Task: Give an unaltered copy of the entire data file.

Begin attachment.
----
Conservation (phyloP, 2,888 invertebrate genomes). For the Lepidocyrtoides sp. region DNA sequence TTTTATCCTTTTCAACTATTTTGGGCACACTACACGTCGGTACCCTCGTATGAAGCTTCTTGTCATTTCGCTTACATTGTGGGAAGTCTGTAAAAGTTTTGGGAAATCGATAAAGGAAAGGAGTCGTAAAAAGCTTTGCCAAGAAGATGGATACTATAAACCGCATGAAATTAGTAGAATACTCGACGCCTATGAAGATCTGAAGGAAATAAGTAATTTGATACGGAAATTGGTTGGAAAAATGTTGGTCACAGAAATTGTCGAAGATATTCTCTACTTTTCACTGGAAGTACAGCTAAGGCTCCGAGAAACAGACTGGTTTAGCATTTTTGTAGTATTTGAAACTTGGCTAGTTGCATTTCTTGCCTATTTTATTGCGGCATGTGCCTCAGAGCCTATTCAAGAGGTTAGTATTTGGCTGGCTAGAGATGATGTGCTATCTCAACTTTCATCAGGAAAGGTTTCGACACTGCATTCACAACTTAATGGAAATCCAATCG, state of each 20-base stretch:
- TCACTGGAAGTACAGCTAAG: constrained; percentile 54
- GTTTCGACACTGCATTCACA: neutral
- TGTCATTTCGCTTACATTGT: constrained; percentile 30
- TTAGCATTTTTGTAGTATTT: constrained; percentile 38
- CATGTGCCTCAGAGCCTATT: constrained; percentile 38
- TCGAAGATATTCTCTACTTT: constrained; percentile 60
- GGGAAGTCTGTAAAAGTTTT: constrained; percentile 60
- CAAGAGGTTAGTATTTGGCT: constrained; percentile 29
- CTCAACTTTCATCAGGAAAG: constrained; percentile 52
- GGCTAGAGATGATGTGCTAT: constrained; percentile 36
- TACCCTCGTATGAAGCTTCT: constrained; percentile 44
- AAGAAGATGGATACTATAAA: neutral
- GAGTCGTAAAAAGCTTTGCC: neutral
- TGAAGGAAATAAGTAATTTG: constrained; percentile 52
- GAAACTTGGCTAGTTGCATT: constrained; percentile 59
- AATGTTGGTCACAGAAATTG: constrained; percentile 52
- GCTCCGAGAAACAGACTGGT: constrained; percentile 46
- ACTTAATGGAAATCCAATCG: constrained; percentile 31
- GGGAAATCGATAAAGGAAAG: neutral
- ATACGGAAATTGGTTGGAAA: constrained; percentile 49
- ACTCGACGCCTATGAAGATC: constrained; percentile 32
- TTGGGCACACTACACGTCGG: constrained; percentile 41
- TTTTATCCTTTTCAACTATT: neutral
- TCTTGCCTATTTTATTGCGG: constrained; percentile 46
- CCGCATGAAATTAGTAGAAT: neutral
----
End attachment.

Conservation (phyloP, 2,888 invertebrate genomes). For the Lepidocyrtoides sp. region DNA sequence TTTTATCCTTTTCAACTATTTTGGGCACACTACACGTCGGTACCCTCGTATGAAGCTTCTTGTCATTTCGCTTACATTGTGGGAAGTCTGTAAAAGTTTTGGGAAATCGATAAAGGAAAGGAGTCGTAAAAAGCTTTGCCAAGAAGATGGATACTATAAACCGCATGAAATTAGTAGAATACTCGACGCCTATGAAGATCTGAAGGAAATAAGTAATTTGATACGGAAATTGGTTGGAAAAATGTTGGTCACAGAAATTGTCGAAGATATTCTCTACTTTTCACTGGAAGTACAGCTAAGGCTCCGAGAAACAGACTGGTTTAGCATTTTTGTAGTATTTGAAACTTGGCTAGTTGCATTTCTTGCCTATTTTATTGCGGCATGTGCCTCAGAGCCTATTCAAGAGGTTAGTATTTGGCTGGCTAGAGATGATGTGCTATCTCAACTTTCATCAGGAAAGGTTTCGACACTGCATTCACAACTTAATGGAAATCCAATCG, state of each 20-base stretch:
- TCACTGGAAGTACAGCTAAG: constrained; percentile 54
- GTTTCGACACTGCATTCACA: neutral
- TGTCATTTCGCTTACATTGT: constrained; percentile 30
- TTAGCATTTTTGTAGTATTT: constrained; percentile 38
- CATGTGCCTCAGAGCCTATT: constrained; percentile 38
- TCGAAGATATTCTCTACTTT: constrained; percentile 60
- GGGAAGTCTGTAAAAGTTTT: constrained; percentile 60
- CAAGAGGTTAGTATTTGGCT: constrained; percentile 29
- CTCAACTTTCATCAGGAAAG: constrained; percentile 52
- GGCTAGAGATGATGTGCTAT: constrained; percentile 36
- TACCCTCGTATGAAGCTTCT: constrained; percentile 44
- AAGAAGATGGATACTATAAA: neutral
- GAGTCGTAAAAAGCTTTGCC: neutral
- TGAAGGAAATAAGTAATTTG: constrained; percentile 52
- GAAACTTGGCTAGTTGCATT: constrained; percentile 59
- AATGTTGGTCACAGAAATTG: constrained; percentile 52
- GCTCCGAGAAACAGACTGGT: constrained; percentile 46
- ACTTAATGGAAATCCAATCG: constrained; percentile 31
- GGGAAATCGATAAAGGAAAG: neutral
- ATACGGAAATTGGTTGGAAA: constrained; percentile 49
- ACTCGACGCCTATGAAGATC: constrained; percentile 32
- TTGGGCACACTACACGTCGG: constrained; percentile 41
- TTTTATCCTTTTCAACTATT: neutral
- TCTTGCCTATTTTATTGCGG: constrained; percentile 46
- CCGCATGAAATTAGTAGAAT: neutral